How remote is the little Arizona town of Whiteriver? As locals like to say, it's "35 miles from a Circle K." Smack in the middle of the White Mountain Apache Indian Reservation, more than four hours from any major city, Whiteriver is pretty isolated. But the local schools are as wired as they come, thanks to generous federal grants that knocked 90 percent off the price of hardware.
"It's allowed us to do things we've never done," like bring the Internet to every classroom and let students take classes online, says school district official Tracy Carrington. He estimates that fewer than 1 in 20 local students has a computer at home, so the exposure to technology is priceless.
Whiteriver's bonanza is a success story. But Thursday, Congress will begin holding hearings on the dark side of E-rate, the $2.25 billion program that provides technology funding to Whiteriver and thousands of schools and libraries in poor communities across the US each year. Critics complain of massive fraud and waste, and even some supporters acknowledge that E-rate isn't always an e-bargain for taxpayers.
At stake is nothing less than the fate of the entire program, which is funded by a telephone fee and designed to help poor communities. "It's just a scammy thing from the beginning that we shouldn't have done and should stop doing," says US Rep. Tom Tancredo (R) of Colorado, a leading critic.
It's not clear if Congress will actually dump E-rate and risk the wrath of principals and librarians who have relied on the funding since it was created in 1998. Some changes, however, seem inevitable amid a steady stream of bad publicity.
In several cases, school districts ordered millions of dollars in equipment they didn't need or weren't equipped to handle. School officials in Puerto Rico reportedly spent $101 million and managed to wire only nine schools. In Atlanta, the school district is in hot water over spending a whopping $73 million on a computer network without routinely seeking competitive bids. The Atlanta Journal-Constitution reported that all the money was "misspent or mismanaged."
There has been a cascade of fraud allegations against manufacturers, too. Just last month, the computer company NEC resolved charges of fraud and price-rigging by agreeing to pay more than $21 million in fines and free services. Investigators are looking into other potential prosecutions.
The nonprofit Universal Services Administrative Co., which runs the E-rate program, has responded by creating a whistle-blower hotline and hiring auditors to keep a closer eye on the grants. The company investigates about 100 whistle-blower calls each year and has a staff of lawyers to oversee 35,000 applications for about $5 billion a year, says E-rate spokesman Mel Blackwell.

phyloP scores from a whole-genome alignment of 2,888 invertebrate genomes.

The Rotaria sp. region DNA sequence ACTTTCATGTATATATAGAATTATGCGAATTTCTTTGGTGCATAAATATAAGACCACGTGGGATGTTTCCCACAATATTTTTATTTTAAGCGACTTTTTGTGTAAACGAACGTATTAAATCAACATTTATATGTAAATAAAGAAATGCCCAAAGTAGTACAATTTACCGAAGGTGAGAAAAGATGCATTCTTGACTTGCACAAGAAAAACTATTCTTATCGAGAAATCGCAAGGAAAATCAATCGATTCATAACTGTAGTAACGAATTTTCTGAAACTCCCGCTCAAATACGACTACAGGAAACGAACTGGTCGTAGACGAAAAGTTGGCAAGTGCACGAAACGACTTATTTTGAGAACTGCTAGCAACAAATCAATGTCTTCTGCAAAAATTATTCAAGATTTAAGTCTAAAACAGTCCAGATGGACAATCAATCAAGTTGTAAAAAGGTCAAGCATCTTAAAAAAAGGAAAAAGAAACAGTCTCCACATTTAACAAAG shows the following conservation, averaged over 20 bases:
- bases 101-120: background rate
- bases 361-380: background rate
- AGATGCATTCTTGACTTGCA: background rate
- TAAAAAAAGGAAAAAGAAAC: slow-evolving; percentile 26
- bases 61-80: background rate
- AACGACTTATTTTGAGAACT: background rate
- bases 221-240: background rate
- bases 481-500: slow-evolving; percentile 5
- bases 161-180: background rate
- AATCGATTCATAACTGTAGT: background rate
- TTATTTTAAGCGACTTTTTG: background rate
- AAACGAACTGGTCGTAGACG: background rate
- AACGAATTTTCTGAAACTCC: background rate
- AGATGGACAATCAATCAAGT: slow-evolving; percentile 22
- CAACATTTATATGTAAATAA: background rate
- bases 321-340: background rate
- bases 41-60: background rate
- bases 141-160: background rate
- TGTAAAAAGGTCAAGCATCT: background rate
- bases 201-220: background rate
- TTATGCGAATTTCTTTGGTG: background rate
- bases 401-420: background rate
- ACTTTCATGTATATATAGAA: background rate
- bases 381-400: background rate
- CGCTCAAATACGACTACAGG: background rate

For the most part, applicants "follow the rules and they get funded," Mr. Blackwell says. "Everybody is not looking to defraud the program or get things they shouldn't."
The money comes from part of a fee of 8.7 percent - expected to rise to 8.9 percent next month - levied on every interstate or international long-distance call. Depending on the income level of their communities, schools or libraries can get discounts of up to 90 percent off fees for wiring, servers, cellular phone service, and Internet access fees. The grants don't cover most computers and software.
Some of the most enthusiastic supporters of E-rate blame the 90 percent discount for some of the program's problems. Because they pay so little, the poorest facilities may spend less time looking for good deals. They may have an incentive to buy equipment they don't need, says Jeannene Hurley, E-rate coordinator of Michigan schools. "If you bumped their portion to 25 or 30 percent, they would have a bigger stake," she says. "If they had more invested, they might think more about getting that multimillion-dollar server."
Ms. Hurley and others would also like to see less red tape. "The number of hoops you have to go through is just stunning," says Brett Himsworth, a consultant to districts that need help figuring out E-rate's myriad rules and regulations. "It is more complicated than most school business officials have time to deal with. The majority of [questionable] cases are not because of fraud. They're because the program is too complicated. Applicants are having trouble following the rules."
To critics like Representative Tancredo, the best solution is simple: halt the E-rate program and replace it with other funding - that is, if it's necessary. "The idea of wiring schools has long since faded away as a need. Almost all schools are wired," Tancredo says. "Now we're just providing support."
But E-rate supporters say the upkeep isn't cheap. Equipment still needs maintenance, upgrading, and eventual replacement, and schools must pay for Internet access, which can be expensive in rural areas.
In Las Cruces, N.M., Patricia Miller, technology director of the town's public schools, shudders at the idea of losing E-rate funding, which amounted to $3.6 million over the past year. The money brought inexpensive Internet-based telephones to classrooms and Internet access to a mobile school. Without E-rate, "we would offer substantially fewer services to children and not be able to compete on a national level," Ms. Miller says. "Children will learn. But it won't be the same."